Hemoptysis 157 (6.0) 139 (7.4) 18 (2.4) < 0.001
 Weight loss 168 (6.4) 136 (7.2) 32 (4.3) 0.005
 Pain 512 (19.5) 369 (19.7) 143 (19.2) 0.782
Histopathology
 Adenocarcinoma 1,269 (48.4) 712 (38.0) 557 (74.8) < 0.001
 Squamous cell carcinoma 654 (25.0) 597 (31.8) 57 (7.7) < 0.001
 Small cell carcinoma 356 (13.6) 303 (16.2) 53 (7.1) < 0.001
 Others 354 (13.5) 272 (14.5) 82 (11.0) 0.019
Performance status (n=1,873)
 0-1 1,756 (93.8) 1,235 (93.2) 521 (95.1) 0.129
 2-4 117 (6.2) 90 (6.8) 27 (4.9)
Clinical stage of NSCLC (n=2,234)
 I 634 (28.4) 369 (23.8) 265 (38.7) < 0.001
 II 190 (8.5) 146 (9.4) 44 (6.4)
 III 405 (18.1) 331 (21.4) 74 (10.8)
 IV 1,005 (45.0) 703 (45.4) 302 (44.1)
Initial treatment of NSCLC (n=2,265)
 Surgery 851 (37.6) 536 (34.1) 315 (45.5) < 0.001
  Surgery only 563 (66.2) 343 (64.0) 220 (69.8)
  Surgery and adjuvant therapy 288 (33.8) 193 (36.0) 95 (30.2)
 RT only 188 (8.3) 152 (9.7) 36 (5.2) < 0.001
 CCRT 96 (4.2) 78 (5.0) 18 (2.6) 0.010
 Chemotherapy 657 (29.0) 456 (29.0) 201 (29.0) 0.978
 Best supportive care 289 (12.8) 222 (14.1) 67 (9.7) 0.004
 Unknown 184 (8.1) 129 (8.2) 55 (7.9) 0.839
Clinical stage of SCLC (n=350)
 Limited stage 128 (36.6) 109 (36.7) 19 (35.8) 0.906
 Extensive stage 222 (63.4) 188 (63.3) 34 (64.2)
Initial treatment of SCLC (n=356)
 Surgery 10 (2.8) 9 (3.0) 1 (1.9) 1.000
 RT only 17 (4.8) 14 (4.6) 3 (5.7) 0.727
 CCRT 55 (15.4) 46 (15.2) 9 (17.0) 0.738
 Chemotherapy 213 (59.8) 186 (61.4) 27 (50.9) 0.153
 Best supportive care 46 (12.9) 36 (11.9) 10 (18.9) 0.162
 Unknown 15 (4.2) 12 (4.0) 3 (5.7) 0.570

Values are presented as median (interquartile range), number (%), or mean±standard deviation. BMI, body mass index; NSCLC, non-small cell lung cancer; RT, radiation therapy; CCRT, concurrent chemoradiation therapy; SCLC, small cell lung cancer.

Table 3.
Comparison of characteristics between ever-smoker and never-smoker participants
Total Ever-smoker Never-smoker p-value
No. of patients 2,580 1,641 (63.6) 939 (36.4)
Male sex 1,845 (71.5) 1,549 (94.4) 296 (31.5) < 0.001
Age (yr) 69 (61-76) 70 (62-76) 69 (59-76) 0.055
BMI (kg/m2) 22.9±3.5 22.6±3.5 23.4±3.6 < 0.001
Symptoms
 Asymptomatic 357 (13.8) 200 (12.2) 157 (16.7) 0.001
 Cough 913 (35.4) 630 (38.4) 283 (30.1) < 0.001
 Sputum 557 (21.6) 407 (24.8) 150 (16.0) < 0.001
 Dyspnea 527 (20.4) 358 (21.8) 169 (18.0) 0.021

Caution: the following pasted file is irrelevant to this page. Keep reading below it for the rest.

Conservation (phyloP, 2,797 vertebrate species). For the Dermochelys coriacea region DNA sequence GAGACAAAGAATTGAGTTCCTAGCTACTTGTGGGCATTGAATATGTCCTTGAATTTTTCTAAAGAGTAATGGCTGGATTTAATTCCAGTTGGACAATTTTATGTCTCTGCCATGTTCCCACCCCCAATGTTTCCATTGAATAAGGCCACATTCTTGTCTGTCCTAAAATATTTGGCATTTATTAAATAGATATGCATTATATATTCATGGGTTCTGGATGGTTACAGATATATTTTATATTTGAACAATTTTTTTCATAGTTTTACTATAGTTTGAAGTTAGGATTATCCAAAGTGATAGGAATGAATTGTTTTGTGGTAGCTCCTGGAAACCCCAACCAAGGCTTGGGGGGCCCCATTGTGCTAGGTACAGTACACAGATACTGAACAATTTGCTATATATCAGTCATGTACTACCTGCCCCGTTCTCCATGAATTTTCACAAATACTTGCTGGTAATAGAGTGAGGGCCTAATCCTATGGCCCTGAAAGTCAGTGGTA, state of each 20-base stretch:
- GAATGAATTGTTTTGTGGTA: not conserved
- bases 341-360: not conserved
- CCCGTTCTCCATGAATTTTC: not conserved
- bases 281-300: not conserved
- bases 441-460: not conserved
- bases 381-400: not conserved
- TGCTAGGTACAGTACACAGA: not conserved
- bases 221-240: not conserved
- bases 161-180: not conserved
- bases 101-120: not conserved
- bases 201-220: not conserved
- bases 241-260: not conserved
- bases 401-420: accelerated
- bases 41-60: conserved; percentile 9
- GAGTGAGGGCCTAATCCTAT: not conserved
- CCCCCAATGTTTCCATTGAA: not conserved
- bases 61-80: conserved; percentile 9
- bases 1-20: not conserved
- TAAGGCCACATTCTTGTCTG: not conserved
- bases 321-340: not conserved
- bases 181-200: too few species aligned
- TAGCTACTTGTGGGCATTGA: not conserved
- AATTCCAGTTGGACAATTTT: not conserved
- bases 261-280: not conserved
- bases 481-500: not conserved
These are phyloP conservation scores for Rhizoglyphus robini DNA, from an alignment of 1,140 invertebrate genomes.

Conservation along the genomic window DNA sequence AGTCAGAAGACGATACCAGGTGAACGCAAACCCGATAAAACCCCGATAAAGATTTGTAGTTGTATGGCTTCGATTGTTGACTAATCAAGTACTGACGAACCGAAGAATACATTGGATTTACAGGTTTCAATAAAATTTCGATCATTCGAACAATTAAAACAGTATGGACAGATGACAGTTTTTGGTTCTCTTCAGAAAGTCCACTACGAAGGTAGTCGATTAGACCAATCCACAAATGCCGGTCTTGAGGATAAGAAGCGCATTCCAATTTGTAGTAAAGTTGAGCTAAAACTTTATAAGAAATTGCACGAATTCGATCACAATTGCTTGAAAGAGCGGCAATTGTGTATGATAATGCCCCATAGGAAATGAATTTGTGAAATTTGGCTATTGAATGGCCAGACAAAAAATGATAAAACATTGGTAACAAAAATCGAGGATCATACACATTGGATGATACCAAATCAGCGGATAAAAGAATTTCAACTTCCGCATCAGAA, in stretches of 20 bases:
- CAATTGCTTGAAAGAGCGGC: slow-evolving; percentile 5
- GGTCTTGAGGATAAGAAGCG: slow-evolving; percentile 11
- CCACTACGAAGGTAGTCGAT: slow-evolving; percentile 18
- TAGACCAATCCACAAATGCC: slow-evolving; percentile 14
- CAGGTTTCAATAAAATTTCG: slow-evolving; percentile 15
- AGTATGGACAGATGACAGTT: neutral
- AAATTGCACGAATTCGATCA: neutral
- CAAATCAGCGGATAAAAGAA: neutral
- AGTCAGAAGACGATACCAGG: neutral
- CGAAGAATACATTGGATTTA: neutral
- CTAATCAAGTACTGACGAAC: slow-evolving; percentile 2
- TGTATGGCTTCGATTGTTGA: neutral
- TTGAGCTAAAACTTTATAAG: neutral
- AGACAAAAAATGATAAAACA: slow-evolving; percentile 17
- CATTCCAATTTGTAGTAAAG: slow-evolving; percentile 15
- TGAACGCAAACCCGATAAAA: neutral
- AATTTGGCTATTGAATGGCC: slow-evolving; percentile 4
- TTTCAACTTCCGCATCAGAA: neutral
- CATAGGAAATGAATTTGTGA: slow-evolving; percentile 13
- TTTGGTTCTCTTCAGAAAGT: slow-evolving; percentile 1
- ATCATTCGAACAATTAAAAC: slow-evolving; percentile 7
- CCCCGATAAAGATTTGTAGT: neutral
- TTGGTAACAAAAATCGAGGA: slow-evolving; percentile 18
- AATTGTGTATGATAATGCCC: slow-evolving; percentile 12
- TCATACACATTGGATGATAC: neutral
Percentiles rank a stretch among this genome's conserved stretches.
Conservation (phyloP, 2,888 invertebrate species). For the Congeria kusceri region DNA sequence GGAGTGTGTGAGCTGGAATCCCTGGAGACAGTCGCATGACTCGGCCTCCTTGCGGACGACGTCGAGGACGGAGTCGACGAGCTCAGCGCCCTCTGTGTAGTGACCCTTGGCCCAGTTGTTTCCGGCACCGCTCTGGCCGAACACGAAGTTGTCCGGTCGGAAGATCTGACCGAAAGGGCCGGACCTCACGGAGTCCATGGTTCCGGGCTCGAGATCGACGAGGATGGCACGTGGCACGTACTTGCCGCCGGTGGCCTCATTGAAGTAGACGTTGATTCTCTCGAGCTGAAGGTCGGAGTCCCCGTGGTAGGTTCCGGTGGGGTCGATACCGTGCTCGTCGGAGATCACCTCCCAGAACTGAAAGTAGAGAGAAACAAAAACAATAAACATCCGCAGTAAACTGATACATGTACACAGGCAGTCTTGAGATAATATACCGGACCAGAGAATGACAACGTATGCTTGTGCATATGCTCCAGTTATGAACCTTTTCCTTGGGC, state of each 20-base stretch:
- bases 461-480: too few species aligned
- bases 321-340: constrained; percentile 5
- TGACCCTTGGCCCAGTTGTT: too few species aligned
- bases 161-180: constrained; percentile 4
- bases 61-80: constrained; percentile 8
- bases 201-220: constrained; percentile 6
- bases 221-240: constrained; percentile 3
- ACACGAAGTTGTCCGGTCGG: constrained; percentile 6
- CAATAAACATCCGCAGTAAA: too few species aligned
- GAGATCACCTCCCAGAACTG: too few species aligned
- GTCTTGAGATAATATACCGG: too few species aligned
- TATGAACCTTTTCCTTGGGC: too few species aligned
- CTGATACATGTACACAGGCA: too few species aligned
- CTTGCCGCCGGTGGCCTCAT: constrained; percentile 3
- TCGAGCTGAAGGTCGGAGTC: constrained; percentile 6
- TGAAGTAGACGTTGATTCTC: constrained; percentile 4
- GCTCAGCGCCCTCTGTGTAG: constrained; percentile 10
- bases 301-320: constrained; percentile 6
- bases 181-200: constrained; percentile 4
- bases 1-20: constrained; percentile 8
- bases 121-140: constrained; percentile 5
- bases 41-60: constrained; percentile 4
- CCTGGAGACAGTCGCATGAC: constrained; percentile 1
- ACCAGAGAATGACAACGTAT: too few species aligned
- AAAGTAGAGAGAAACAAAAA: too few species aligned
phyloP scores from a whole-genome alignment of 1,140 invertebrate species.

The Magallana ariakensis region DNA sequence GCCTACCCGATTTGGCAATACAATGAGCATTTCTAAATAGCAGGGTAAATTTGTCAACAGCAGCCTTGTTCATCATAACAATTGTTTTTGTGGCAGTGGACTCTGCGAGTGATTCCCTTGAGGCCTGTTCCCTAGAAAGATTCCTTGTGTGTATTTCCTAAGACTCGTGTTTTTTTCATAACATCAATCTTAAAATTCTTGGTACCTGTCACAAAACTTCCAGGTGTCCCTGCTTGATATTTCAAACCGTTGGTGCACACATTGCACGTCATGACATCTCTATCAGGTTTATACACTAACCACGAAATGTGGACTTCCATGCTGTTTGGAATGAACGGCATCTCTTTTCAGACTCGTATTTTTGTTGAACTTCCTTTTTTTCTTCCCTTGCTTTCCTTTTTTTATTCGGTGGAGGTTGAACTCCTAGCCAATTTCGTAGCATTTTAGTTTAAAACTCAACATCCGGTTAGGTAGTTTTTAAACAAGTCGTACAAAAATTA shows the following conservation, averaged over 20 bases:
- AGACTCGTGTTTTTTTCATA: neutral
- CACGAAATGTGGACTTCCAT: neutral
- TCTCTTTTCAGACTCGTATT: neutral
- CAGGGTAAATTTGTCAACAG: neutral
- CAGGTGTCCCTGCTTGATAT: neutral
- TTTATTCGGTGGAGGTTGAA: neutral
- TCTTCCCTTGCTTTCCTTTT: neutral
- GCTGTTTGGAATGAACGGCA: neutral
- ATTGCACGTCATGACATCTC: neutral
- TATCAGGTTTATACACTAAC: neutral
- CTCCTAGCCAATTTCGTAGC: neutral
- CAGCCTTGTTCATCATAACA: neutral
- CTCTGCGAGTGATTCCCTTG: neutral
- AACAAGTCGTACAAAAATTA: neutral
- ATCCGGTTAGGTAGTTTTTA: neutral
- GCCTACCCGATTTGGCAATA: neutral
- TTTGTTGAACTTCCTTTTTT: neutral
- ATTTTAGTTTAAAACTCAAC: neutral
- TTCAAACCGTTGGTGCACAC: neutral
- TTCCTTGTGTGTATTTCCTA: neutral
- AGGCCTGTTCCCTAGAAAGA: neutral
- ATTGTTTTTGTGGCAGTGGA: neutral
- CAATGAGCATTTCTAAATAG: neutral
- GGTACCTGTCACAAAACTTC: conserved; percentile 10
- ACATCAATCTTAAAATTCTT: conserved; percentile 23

Hoarseness 46 (1.8) 37 (2.3) 9 (1.0) 0.017
 Hemoptysis 156 (6.0) 129 (7.9) 27 (2.9) < 0.001
 Weight loss 167 (6.5) 128 (7.8) 39 (4.2) < 0.001
 Pain 508 (19.7) 326 (19.9) 182 (19.4) 0.766
Performance status (n=1,857)
 0-1 1,743 (93.9) 1,091 (93.0) 652 (95.3) 0.045
 2-4 114 (6.1) 82 (7.0) 32 (4.7)
Clinical stage of NSCLC (n=2,201)
 I 631 (28.7) 311 (23.3) 320 (36.8) < 0.001
 II 187 (8.5) 127 (9.5) 60 (6.9)
 III 399 (18.1) 305 (22.9) 94 (10.8)
 IV 984 (44.7) 589 (44.2) 395 (45.5)
Clinical stage of SCLC (n=344)
 Limited stage 126 (36.6) 112 (39.2) 14 (24.1) 0.030
 Extensive stage 218 (63.4) 174 (60.8) 44 (75.9)

Values are presented as number (%), median (interquartile range), or mean±standard deviation. BMI, body mass index; NSCLC, non-small cell lung cancer; SCLC, small cell lung cancer.

Table 4.
Clinicopathologic characteristics of patients according to smoking frequency, stratified by sex (total=2,580)
Ever-smoker (≥ 30 pack years, n=1,116, 43.3%)
Ever-smoker (< 30 pack years, n=525, 20.3%)
Never-smoker (n=939, 36.4%)
Men Women p-value Men Women p-value Men Women p-value
No. of patients 1,085 (97.2) 31 (2.8) 464 (88.4) 61 (11.6) 296 (31.5) 643 (68.5)
Age (yr) 70 (63-75) 71 (64-82) 0.378 70 (59-76) 68 (58-78) 0.817 71 (63-77) 68 (58-75) 0.003
Age category (yr)
 0-50 19 (1.8) 2 (6.5) 0.027 48 (10.3) 6 (9.8) 0.816 20 (6.8) 55 (8.6) 0.086
 50-60 169 (15.6) 3 (9.7) 74 (15.9) 12 (19.7) 38 (12.8) 125 (19.4)
 60-70 342 (31.5) 10 (32.3) 110 (23.7) 13 (21.3) 82 (27.7) 168 (26.1)
 70-80 431 (39.7) 8 (25.8) 167 (36.0) 19 (31.1) 115 (38.9) 221 (34.4)
 ≥ 80 124 (11.4) 8 (25.8) 65 (14.0) 11 (18.0) 41 (13.9) 74 (11.5)
Performance status
 0-1 727 (67.0) 18 (58.1) 0.106 302 (65.1) 44 (72.1) 0.356 194 (65.5) 464 (71.2) 0.172
 2-4 51 (4.7) 4 (12.9) 23 (5.0) 4 (6.6) 13 (4.4) 19 (3.0)
 Unknown 306 (28.3) 9 (29.0) 139 (30.0) 13 (21.3) 89 (30.1) 166 (25.8)
Histology
 Adenocarcinoma 329 (30.3) 7 (22.6) 0.349 204 (44.4) 29 (47.5) 0.109 166 (56.1) 514 (79.9) < 0.001
 Squamous cell carcinoma 387 (35.7) 11 (35.5) 134 (28.9) 16 (26.2) 64 (21.6) 27 (4.2)
 Small cell lung cancer 216 (19.9) 10 (32.3) 54 (11.6) 12 (19.7) 28 (9.5) 30 (4.7)
 Others 153 (14.1) 3 (9.7) 72 (15.5) 4 (6.6) 38 (12.8) 72 (11.2)
NSCLC stage
 I 189 (21.7) 7 (33.3) 0.752 103 (25.1) 12 (24.5) 0.698 75 (28.0) 245 (40.0) 0.006
 II 98 (11.3) 2 (9.5) 23 (5.6) 4 (8.2) 22 (8.2) 38 (6.2)
 III 213 (24.5) 4 (19.0) 76 (18.5) 12 (24.5) 36 (13.4) 58 (9.5)
 IV 356 (41.0) 8 (38.1) 204 (49.8) 21 (42.9) 129 (48.1) 266 (43.4)